Summer always used to be about water. The centerpiece of the summer would be a week on Lake Huron, supplemented by the constant pull of the city pool from Memorial Day to Labor Day. The importance of Up North was cemented by the time I was in first grade—I remember making a book entitled "Summer," in which I described each vacation from the time I was two, which in my understanding was the first summer my family had headed north with me. The previous summer had been the best, because my family had rented a mustardy yellow house directly on the lake, where we were joined first by one set of grandparents, then the other, and my oldest, silliest uncle. I can only remember the photographs now, and that I didn't understand why I needed sunscreen on my ears and neck when my brother, who had shorter hair (but darker skin), didn't, and that I think the water there tasted sort of funny, unless that was the summer before. I remember that my grandpa put a penny on the train track behind the cottage and then showed us how a train had flattened it, and we had dinner at a nearby German restaurant—I ate spätzle with just butter. I guess I do kind of remember that trip.
The summer before second grade, we spent a week in an Oscoda condo with my cousins and their son, two years younger than my brother, and probably my aunt and uncle. Over the years, they invited more cousins and their children, and our grandparents, and sometimes my parents, and we moved up in the world, to a private house (bigger than a cottage) with its own beach, and then both of the houses that shared that beach. The last two years, I had my own room in the "kids' house," where I read book after book in peace away from the boys, especially around noon when we weren't allowed to be outside.
I don't think I could really even approximate swimming until I was six or seven. When my parents subjected me to swimming lessons at our pool, I didn't pass level one, although I did learn to put my head under water and kick myself around, which was good enough for me until middle school made swimming a more public event. The summer after sixth grade, my cousins made their first blunder—they tried to switch us to Lake Michigan and Petoskey from the Au Sable River area. Instead of a private beach, we would have a bluff, and a drive to the beach. Worse than that, we'd been the victims of false advertising and broken promises, and the morning after we got there, we left the house with a farm on the bluff. We stopped at an aunt's and uncle's in Traverse City and tried to enjoy their smooth, rocky beach, but that was all the Great Lake we got that summer. It all fell apart after that. My cousins thought the Great Lakes were too big and cold for the little kids. We went to water parks and Lake Lansing, and I turned twelve and always got my period during vacation, and everything sucked. The last summer my brother and I were invited on the family vacation, I was fourteen, and we went to Higgins Lake. We had a dock, not a beach. You can see across Higgins Lake. I like depth. I like waves. I ran out of Robert Jordan books halfway through and the used bookstore there didn't have even one of his books.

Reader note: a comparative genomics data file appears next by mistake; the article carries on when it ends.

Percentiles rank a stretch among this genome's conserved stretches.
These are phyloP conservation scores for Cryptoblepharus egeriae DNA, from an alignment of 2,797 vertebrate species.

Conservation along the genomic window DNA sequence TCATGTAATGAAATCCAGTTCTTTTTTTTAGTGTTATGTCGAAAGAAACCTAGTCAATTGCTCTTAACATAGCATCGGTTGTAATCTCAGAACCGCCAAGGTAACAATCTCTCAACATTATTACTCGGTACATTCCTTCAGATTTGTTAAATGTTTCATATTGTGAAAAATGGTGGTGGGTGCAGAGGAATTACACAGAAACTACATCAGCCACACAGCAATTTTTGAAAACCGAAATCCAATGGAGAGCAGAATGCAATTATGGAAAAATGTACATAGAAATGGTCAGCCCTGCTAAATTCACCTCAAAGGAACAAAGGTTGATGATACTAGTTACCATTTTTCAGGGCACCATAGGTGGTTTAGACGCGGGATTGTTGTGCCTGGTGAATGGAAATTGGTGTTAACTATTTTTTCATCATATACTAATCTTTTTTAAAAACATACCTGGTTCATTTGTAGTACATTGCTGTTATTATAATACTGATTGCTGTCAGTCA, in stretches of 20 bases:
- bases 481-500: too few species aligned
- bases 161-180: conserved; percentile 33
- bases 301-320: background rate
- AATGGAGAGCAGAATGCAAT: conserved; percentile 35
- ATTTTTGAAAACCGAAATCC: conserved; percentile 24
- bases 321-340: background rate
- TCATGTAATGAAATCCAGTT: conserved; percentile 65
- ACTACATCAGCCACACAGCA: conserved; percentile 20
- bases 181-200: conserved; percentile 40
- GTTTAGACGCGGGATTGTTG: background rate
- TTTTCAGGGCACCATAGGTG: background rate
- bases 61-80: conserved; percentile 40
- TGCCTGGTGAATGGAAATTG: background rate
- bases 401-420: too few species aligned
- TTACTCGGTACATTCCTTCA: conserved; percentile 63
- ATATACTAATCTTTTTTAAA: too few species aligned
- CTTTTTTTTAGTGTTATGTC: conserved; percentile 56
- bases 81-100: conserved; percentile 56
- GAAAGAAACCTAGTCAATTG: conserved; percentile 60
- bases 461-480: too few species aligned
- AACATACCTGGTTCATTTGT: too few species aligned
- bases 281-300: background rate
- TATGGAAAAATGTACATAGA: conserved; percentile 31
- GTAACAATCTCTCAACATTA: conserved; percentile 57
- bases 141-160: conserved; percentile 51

There was one more idyllic summer. I was sixteen, Ali fifteen. Summer had begun to be about summer concerts and road trips with friends and my mom (we weren't the sort of kids to get our drivers' licenses or anything) and that summer's trip far up into Wisconsin had been great. Chelsea, Ali and I saw the week in Bayfield with their family as part two of our summer tour. We biked to get ice cream in town, and all around, and snuck down to the beach after everyone else was in bed. The next year, life got harder, and we had to head back to Michigan after a few days. Since then, I've only been on day trips to the Great Lakes.
list of places to go this year (which admittedly could have been more thoughtfully written to allow for greater successs—oh well). But I miss the way I used to enjoy the beach on vacation with my cousins: pancakes for breakfast, slather on the sunscreen, wait 20 minutes, run down to the water, hang out as far out in the lake as possible until I turned blue, dig "baby pools" with masterful irrigation systems with the help of my engineer uncle, swim, swim, swim, eat Bugles and Cheez-its, make s'mores on the beach. For a whole week. I think those weeks on Lake Huron were the best thing about my childhood, but they are no more.